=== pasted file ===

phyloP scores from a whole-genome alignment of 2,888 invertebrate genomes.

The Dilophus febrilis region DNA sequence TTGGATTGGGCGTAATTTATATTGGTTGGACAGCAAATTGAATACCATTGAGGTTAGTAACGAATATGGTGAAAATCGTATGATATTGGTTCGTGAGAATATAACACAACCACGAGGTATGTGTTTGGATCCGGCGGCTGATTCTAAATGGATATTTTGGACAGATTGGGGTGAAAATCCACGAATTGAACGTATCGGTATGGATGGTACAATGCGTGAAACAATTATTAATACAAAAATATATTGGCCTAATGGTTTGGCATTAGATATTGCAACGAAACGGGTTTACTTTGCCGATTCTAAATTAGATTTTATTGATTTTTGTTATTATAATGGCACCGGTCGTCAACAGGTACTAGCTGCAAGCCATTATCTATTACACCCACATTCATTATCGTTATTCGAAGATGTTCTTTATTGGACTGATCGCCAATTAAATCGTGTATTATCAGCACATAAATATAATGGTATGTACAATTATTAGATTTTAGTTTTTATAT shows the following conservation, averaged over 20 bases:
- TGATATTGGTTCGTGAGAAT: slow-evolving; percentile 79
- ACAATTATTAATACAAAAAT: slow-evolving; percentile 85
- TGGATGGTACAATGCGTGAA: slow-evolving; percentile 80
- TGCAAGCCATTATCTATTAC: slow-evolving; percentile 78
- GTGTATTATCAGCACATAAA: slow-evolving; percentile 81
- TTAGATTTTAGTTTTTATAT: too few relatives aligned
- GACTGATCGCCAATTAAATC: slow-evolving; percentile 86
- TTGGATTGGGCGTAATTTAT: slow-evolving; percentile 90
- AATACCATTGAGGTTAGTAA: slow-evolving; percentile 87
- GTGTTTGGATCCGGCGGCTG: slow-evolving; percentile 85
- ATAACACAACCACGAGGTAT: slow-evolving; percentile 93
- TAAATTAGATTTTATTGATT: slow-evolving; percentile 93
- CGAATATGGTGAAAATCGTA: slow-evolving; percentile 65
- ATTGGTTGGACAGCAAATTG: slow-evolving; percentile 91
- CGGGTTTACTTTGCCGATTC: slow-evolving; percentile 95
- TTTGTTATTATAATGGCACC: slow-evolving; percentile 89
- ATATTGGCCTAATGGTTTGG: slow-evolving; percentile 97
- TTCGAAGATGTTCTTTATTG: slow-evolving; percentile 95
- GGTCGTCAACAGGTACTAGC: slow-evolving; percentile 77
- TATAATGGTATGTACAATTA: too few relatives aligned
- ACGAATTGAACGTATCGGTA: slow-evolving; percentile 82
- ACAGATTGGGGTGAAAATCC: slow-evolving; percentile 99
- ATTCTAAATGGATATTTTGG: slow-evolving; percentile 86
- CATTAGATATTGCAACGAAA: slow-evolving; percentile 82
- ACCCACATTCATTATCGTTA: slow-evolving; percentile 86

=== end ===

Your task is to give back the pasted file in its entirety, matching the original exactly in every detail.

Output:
phyloP scores from a whole-genome alignment of 2,888 invertebrate genomes.

The Dilophus febrilis region DNA sequence TTGGATTGGGCGTAATTTATATTGGTTGGACAGCAAATTGAATACCATTGAGGTTAGTAACGAATATGGTGAAAATCGTATGATATTGGTTCGTGAGAATATAACACAACCACGAGGTATGTGTTTGGATCCGGCGGCTGATTCTAAATGGATATTTTGGACAGATTGGGGTGAAAATCCACGAATTGAACGTATCGGTATGGATGGTACAATGCGTGAAACAATTATTAATACAAAAATATATTGGCCTAATGGTTTGGCATTAGATATTGCAACGAAACGGGTTTACTTTGCCGATTCTAAATTAGATTTTATTGATTTTTGTTATTATAATGGCACCGGTCGTCAACAGGTACTAGCTGCAAGCCATTATCTATTACACCCACATTCATTATCGTTATTCGAAGATGTTCTTTATTGGACTGATCGCCAATTAAATCGTGTATTATCAGCACATAAATATAATGGTATGTACAATTATTAGATTTTAGTTTTTATAT shows the following conservation, averaged over 20 bases:
- TGATATTGGTTCGTGAGAAT: slow-evolving; percentile 79
- ACAATTATTAATACAAAAAT: slow-evolving; percentile 85
- TGGATGGTACAATGCGTGAA: slow-evolving; percentile 80
- TGCAAGCCATTATCTATTAC: slow-evolving; percentile 78
- GTGTATTATCAGCACATAAA: slow-evolving; percentile 81
- TTAGATTTTAGTTTTTATAT: too few relatives aligned
- GACTGATCGCCAATTAAATC: slow-evolving; percentile 86
- TTGGATTGGGCGTAATTTAT: slow-evolving; percentile 90
- AATACCATTGAGGTTAGTAA: slow-evolving; percentile 87
- GTGTTTGGATCCGGCGGCTG: slow-evolving; percentile 85
- ATAACACAACCACGAGGTAT: slow-evolving; percentile 93
- TAAATTAGATTTTATTGATT: slow-evolving; percentile 93
- CGAATATGGTGAAAATCGTA: slow-evolving; percentile 65
- ATTGGTTGGACAGCAAATTG: slow-evolving; percentile 91
- CGGGTTTACTTTGCCGATTC: slow-evolving; percentile 95
- TTTGTTATTATAATGGCACC: slow-evolving; percentile 89
- ATATTGGCCTAATGGTTTGG: slow-evolving; percentile 97
- TTCGAAGATGTTCTTTATTG: slow-evolving; percentile 95
- GGTCGTCAACAGGTACTAGC: slow-evolving; percentile 77
- TATAATGGTATGTACAATTA: too few relatives aligned
- ACGAATTGAACGTATCGGTA: slow-evolving; percentile 82
- ACAGATTGGGGTGAAAATCC: slow-evolving; percentile 99
- ATTCTAAATGGATATTTTGG: slow-evolving; percentile 86
- CATTAGATATTGCAACGAAA: slow-evolving; percentile 82
- ACCCACATTCATTATCGTTA: slow-evolving; percentile 86